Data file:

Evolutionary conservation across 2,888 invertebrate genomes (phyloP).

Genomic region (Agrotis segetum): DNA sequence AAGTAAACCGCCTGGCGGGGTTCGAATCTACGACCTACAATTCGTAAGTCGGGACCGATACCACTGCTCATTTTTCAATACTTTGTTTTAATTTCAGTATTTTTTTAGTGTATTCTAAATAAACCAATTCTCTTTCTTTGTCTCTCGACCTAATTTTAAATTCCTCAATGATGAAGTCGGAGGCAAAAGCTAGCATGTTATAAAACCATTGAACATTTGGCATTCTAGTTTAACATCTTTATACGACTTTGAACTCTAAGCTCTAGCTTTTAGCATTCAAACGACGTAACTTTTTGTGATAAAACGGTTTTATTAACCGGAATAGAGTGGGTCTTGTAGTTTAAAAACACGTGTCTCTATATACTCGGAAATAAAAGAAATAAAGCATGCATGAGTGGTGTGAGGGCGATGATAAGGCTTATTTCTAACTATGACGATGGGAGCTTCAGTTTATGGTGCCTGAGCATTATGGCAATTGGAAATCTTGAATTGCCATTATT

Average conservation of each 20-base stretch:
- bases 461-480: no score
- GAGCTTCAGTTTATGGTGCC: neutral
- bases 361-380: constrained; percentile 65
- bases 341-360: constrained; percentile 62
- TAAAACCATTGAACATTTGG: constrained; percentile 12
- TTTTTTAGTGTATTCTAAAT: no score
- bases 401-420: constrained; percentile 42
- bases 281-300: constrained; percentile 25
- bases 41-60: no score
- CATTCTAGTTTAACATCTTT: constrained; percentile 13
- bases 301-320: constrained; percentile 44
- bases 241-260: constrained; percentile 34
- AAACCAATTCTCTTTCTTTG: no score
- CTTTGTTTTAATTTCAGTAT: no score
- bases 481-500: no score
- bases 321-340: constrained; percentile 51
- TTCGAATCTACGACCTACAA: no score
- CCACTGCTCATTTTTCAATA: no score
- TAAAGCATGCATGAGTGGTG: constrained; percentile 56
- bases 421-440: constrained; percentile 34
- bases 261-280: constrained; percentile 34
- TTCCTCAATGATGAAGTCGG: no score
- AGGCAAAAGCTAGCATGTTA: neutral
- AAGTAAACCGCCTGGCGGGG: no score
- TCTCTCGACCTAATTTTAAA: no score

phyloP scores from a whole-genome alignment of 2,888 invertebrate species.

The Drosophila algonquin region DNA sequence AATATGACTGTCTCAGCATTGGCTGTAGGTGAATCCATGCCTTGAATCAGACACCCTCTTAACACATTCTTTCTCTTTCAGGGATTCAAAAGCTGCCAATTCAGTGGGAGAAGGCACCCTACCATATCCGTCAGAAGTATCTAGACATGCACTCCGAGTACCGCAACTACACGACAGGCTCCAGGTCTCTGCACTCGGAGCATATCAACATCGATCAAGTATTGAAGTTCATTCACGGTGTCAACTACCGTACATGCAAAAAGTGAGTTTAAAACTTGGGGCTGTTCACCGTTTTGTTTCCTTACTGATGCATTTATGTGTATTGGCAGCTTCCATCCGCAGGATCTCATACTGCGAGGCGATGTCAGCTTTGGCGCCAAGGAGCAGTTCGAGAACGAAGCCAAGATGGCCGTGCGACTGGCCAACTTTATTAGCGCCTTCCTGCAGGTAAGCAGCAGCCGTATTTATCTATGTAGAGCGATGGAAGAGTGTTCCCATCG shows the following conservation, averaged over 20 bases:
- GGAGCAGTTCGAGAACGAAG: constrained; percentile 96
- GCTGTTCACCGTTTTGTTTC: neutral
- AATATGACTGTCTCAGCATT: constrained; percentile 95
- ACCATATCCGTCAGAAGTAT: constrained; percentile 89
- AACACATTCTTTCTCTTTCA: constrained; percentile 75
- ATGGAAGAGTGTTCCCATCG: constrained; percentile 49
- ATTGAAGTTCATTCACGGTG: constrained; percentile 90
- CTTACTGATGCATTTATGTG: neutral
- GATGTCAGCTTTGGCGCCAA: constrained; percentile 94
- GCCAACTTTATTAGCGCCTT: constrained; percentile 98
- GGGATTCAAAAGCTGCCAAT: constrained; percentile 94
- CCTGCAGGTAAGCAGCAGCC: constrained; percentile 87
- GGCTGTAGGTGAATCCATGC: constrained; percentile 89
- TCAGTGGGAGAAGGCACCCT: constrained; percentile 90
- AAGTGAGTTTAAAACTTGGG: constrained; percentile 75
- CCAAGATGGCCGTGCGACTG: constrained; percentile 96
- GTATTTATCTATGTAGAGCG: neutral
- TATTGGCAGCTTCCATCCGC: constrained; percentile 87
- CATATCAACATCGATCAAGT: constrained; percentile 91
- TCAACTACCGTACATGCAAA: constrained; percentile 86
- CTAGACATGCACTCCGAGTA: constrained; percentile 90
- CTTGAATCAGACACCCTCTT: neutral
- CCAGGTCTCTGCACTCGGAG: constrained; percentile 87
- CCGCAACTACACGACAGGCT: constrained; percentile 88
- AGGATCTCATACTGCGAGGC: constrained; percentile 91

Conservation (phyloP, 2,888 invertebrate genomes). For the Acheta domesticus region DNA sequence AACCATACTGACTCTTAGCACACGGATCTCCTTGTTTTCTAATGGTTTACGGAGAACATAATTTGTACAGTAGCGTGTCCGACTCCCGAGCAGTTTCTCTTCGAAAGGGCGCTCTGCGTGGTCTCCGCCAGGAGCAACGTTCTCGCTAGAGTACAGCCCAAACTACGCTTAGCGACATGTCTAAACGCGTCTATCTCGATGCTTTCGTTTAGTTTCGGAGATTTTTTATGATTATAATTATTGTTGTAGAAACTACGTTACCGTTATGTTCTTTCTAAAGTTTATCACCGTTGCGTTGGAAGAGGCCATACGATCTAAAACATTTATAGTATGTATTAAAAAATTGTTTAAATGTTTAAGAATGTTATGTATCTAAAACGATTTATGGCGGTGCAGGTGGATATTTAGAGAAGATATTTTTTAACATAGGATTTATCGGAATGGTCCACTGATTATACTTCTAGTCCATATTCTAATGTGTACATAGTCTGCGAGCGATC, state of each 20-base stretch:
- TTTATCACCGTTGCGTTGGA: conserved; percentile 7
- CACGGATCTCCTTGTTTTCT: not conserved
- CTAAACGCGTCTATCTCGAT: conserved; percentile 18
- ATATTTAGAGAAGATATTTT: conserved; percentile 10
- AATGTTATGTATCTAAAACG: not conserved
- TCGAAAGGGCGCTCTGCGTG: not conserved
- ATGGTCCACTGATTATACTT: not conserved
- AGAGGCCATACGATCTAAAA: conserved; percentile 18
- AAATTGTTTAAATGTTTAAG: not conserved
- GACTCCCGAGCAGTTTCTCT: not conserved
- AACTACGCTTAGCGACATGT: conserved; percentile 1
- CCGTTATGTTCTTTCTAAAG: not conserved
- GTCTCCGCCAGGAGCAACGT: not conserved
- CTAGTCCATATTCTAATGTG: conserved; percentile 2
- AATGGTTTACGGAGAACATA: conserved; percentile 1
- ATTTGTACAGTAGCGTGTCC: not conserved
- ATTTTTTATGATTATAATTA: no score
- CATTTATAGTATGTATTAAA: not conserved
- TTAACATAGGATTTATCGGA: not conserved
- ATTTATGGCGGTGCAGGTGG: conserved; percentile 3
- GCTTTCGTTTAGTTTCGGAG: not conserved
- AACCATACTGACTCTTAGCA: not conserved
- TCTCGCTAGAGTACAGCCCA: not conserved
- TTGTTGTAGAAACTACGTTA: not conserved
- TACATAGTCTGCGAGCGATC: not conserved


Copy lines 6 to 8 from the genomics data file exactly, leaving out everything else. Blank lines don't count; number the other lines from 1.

- bases 361-380: constrained; percentile 65
- bases 341-360: constrained; percentile 62
- TAAAACCATTGAACATTTGG: constrained; percentile 12